Here, nearby its chief star; Deneb, the milky stream divides as though passing either side of a long island midstream. Known as the ‘northern rift’, in reality this is a vast obscuring dust cloud hundreds of light years in length and some 4000 light years distant that blocks out the stellar multitude beyond.
The two courses continue on down through Aquila, highlighted by the most southerly star of the ‘summer Triangle’, bright Altair, before broadening through Scutum, a small constellation rich in galactic objects.
The river finally spills down over the SW horizon through Sagittarius, an area awash with nebulae, star clusters and dust clouds, hidden within which resides the centre of our galaxy.
Revered by ancient civilizations as a divine water course or spiritual path guiding the soul of the departed into the afterlife, even today the sight of the Milky Way can be magical experience.
The true nature of this mystical ghostly light has now been understood for over a century, however, it is only in the last decade combining data obtained from across the electromagnetic spectrum that astronomers have developed a clearer, more refined picture of our stellar metropolis. Our galaxy is now classed as a ‘barred spiral’ some 90 –110 thousand light years in diameter with just two major arms and two lesser ones.
The major spiral arms, the nearest of which lies 6500 light years away, are around 1,500 light years thick.
The central bar consists of stars orbiting in highly elliptical paths and is approximately 28,000 light years in length, bulging at the centre by some 12,000.light years.
Our own Sun is located on the edge of the ‘Orion spur’, midway between two major arms and regarded as a fairly quite stellar neighbourhood approximately 26,000 light years from galactic centre. At the very heart of our galaxy lurks a black hole that feeds’ on any star straying too close.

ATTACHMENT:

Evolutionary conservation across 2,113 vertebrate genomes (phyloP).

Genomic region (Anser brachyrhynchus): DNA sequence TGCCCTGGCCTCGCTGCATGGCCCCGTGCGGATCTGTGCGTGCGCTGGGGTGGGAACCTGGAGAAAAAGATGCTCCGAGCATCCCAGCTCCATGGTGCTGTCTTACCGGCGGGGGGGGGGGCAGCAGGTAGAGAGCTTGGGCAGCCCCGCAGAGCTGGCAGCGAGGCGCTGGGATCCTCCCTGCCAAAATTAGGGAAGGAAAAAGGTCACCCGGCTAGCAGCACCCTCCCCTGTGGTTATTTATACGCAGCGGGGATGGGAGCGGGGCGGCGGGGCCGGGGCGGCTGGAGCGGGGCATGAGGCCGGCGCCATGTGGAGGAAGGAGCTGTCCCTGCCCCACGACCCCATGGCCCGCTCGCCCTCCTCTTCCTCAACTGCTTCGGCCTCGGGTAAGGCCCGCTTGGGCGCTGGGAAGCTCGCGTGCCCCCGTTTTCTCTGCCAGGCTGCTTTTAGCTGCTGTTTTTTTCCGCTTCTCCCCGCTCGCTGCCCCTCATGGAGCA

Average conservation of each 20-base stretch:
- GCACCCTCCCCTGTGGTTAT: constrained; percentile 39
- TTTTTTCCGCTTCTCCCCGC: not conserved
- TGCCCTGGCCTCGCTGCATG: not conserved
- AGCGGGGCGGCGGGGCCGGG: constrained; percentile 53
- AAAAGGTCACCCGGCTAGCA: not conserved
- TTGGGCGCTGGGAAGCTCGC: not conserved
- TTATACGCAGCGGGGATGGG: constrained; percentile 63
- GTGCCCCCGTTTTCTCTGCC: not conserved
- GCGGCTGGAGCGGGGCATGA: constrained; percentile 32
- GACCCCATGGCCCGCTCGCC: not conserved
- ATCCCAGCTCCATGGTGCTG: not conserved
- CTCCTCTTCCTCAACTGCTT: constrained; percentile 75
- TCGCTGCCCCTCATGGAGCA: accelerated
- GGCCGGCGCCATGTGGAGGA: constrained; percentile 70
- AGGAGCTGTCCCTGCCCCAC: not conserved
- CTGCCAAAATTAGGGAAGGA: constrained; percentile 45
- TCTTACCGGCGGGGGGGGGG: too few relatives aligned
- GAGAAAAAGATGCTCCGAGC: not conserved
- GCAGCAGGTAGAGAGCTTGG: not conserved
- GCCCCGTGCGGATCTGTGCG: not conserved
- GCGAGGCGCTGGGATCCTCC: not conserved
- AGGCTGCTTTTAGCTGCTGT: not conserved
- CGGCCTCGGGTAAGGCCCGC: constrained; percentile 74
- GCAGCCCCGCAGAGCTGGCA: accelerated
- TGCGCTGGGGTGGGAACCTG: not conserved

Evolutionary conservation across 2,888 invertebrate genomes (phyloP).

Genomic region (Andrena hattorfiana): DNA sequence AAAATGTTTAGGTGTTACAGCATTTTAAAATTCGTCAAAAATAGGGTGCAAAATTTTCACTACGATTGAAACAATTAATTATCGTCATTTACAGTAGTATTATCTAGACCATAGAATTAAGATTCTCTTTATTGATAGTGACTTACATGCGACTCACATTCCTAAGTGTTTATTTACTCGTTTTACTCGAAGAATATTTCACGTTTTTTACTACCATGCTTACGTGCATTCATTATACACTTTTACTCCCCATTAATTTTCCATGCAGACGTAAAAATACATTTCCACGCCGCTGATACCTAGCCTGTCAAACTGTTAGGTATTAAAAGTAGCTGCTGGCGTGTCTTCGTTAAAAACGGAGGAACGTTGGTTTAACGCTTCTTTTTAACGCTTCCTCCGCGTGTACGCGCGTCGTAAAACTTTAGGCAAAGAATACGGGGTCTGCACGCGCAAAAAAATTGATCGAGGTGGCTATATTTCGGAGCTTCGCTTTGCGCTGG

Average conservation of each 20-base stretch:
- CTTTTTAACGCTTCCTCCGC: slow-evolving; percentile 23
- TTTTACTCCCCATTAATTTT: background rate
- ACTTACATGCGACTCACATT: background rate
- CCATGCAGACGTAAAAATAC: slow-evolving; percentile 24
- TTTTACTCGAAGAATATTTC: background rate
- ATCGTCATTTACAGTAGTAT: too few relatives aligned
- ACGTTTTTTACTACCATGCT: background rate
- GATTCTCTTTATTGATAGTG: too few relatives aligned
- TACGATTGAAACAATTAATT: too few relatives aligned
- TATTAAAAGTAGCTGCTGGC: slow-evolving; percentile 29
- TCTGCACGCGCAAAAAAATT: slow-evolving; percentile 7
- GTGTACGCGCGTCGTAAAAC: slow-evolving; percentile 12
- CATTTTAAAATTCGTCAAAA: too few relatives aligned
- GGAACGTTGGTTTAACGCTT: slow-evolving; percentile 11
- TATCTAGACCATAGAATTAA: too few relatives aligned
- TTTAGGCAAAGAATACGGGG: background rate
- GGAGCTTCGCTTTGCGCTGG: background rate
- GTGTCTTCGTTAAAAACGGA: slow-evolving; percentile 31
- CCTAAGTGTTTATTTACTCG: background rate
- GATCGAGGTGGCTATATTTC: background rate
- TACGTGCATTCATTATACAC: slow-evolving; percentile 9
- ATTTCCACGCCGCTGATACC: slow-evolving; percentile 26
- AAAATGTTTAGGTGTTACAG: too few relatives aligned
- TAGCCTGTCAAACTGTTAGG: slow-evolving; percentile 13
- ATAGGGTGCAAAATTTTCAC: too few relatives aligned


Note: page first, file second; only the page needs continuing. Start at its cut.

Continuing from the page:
There is strong evidence to suggest that like many galaxies, our galaxy has cannibal tendencies, having absorbed several dwarf galaxies over the millennia. Astronomers now believe that some of the many globular clusters visible around the periphery of our galaxy are in fact the central cores of these.
So when you next gaze up in awe at the Milky Way, ponder this. Within our ‘island universe’ the Sun is just one of some 200 billion other stars around which at least one trillion planets orbit (very conservative estimate). Is it unreasonable to suppose that on some of these worlds alien eyes are also gazing upwards and outwards, wondering about the majestic river of light? Our ancestors would be utterly amazed!
Members of the Whitby and District Astronomical Society will be hosting a star party at Westerdale village hall on September 13 from 8.15pm. We shall be bringing along a number of telescopes with the intention of showing numerous deep sky wonders visible in the early autumn sky. An indoor presentation will be given if skies are cloudy.
Whitby and District Astronomical Society will be hosting public star parties on the Cook headland area – West Cliff on September 9, 12 and 20 from 8pm.
For more information email Mark at firstname.lastname@example.org, call him on (01947) 605516 or visit